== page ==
The market for mobile health apps is getting crowded, and app developers are starting to see signs of consumer fatigue with the tools for tracking health and fitness and obtaining health-related information.

In just the past year, publishers of mobile health apps have brought to market 100,000 more apps, a 57% increase over 2015. This brings the total to 259,000 health apps globally available to consumers, according to the new study, mHealth App Developer Economics 2016 conducted by health research group Research 2 Guidance.

But consumer interest in health apps is not keeping pace with their growing numbers, suggests the report, which also includes results of a survey of 2,600 global health organizations that have developed at least one health app. The survey respondents have published 7,900 apps. The majority of the respondents, 55%, are based in Europe, and 28% are based in the U.S.

The survey attributes the app growth to three factors including an increase in the number of publishers launching multiple health apps and app publishers developing apps for Apple iOS and Android devices and even some smaller platforms such as Windows.

But while more healthcare apps come to market, the rate of growth of consumer downloads is slowing. Health apps now have a total of 3.2 billion downloads, a 7% increase from the 3.0 billion downloads in 2015, according to the study. This is a slower rate than the 35% health app download increase in 2015 and the 30% year-over-year increase from 2013 to 2014.

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With so many health apps already available for download, its hard for a health app to stand out, the report finds. 53% of respondents say their health apps generated fewer than 5,000 downloads in 2015, and only 23% say their app generated between 5,000 and 50,000 downloads. That means only 24% of health apps registered more than 50,000 downloads.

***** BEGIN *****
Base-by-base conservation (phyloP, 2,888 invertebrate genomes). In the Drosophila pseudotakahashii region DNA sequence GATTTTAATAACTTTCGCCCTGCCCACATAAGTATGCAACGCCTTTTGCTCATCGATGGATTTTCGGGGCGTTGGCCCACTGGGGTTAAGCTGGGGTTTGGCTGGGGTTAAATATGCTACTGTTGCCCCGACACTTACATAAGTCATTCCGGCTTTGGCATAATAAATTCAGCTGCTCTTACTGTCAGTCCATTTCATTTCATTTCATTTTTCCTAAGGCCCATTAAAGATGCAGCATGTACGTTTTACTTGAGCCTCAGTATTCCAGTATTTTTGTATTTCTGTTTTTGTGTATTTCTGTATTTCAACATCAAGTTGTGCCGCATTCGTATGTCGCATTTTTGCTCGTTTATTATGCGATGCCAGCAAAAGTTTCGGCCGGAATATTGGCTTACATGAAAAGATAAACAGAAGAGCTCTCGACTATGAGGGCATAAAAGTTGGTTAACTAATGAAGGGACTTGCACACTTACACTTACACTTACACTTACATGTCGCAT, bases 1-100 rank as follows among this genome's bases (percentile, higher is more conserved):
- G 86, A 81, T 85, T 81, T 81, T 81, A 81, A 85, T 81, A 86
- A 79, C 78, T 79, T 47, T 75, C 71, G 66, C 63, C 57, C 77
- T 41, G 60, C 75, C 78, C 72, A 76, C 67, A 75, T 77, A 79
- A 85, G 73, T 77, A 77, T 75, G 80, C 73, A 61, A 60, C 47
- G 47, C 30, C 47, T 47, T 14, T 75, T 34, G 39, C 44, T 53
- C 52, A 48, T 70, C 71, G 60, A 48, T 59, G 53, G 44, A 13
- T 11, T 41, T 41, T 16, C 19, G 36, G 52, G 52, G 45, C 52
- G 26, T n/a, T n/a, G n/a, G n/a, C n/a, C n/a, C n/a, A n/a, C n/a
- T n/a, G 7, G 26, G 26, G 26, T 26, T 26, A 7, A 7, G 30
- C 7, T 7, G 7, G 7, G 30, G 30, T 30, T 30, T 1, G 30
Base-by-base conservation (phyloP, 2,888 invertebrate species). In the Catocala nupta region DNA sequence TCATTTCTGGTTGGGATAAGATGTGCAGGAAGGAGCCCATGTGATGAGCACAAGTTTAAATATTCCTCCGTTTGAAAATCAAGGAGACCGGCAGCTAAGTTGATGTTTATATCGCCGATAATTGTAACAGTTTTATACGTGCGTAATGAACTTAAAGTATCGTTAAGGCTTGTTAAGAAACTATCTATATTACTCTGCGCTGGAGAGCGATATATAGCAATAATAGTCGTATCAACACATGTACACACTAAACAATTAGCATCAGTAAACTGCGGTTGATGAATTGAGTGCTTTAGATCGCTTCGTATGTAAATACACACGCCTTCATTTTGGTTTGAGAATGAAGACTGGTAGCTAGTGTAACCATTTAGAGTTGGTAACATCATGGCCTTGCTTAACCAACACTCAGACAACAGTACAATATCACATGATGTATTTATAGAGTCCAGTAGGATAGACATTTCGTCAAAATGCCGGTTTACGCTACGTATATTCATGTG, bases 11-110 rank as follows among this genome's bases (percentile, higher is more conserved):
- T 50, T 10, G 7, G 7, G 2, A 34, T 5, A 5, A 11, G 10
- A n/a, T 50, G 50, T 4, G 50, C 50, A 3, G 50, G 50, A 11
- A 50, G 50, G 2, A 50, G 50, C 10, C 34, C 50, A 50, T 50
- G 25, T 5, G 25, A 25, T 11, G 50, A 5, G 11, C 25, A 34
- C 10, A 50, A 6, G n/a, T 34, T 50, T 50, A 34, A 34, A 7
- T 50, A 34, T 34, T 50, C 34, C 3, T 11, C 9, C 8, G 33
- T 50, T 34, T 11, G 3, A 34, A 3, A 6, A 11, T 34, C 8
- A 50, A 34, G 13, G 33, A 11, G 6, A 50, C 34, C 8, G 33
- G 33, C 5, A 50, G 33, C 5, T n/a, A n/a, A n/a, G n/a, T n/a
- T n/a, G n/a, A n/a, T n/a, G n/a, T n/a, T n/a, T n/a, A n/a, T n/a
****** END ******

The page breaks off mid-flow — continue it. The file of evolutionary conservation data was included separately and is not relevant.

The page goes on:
Many publishers arent pleased with their overall success, although the study didnt break out many specifics. Only 43% of respondents say they have achieved their goals with their mobile app program. Mobile health apps also apparently arent big money makers62% of publishers say health apps generate less than $10,000 in annual revenue.

The apps are not making big money since most publishers have not found ways to generate significant revenue from their apps, according to Research 2 Guidance. Licensing and app development fees are the most common revenue streams, the survey says.

The study also found:

  • Consumer apps are the most popular type of healthcare apps, with 56% of respondents developing apps aimed at chronically ill consumers while 33% are aimed at consumers interested in health and fitness.
  • 58% of healthcare publisher use an application program interface (API), compared to 42% in 2015. Apples HealthKit is the most popular API. With the users permission, this API lets other parties feed information to Apples health app, which comes pre-loaded on iPhones. The Health apps allows consumers to look at their data from multiple health apps in one place.

 

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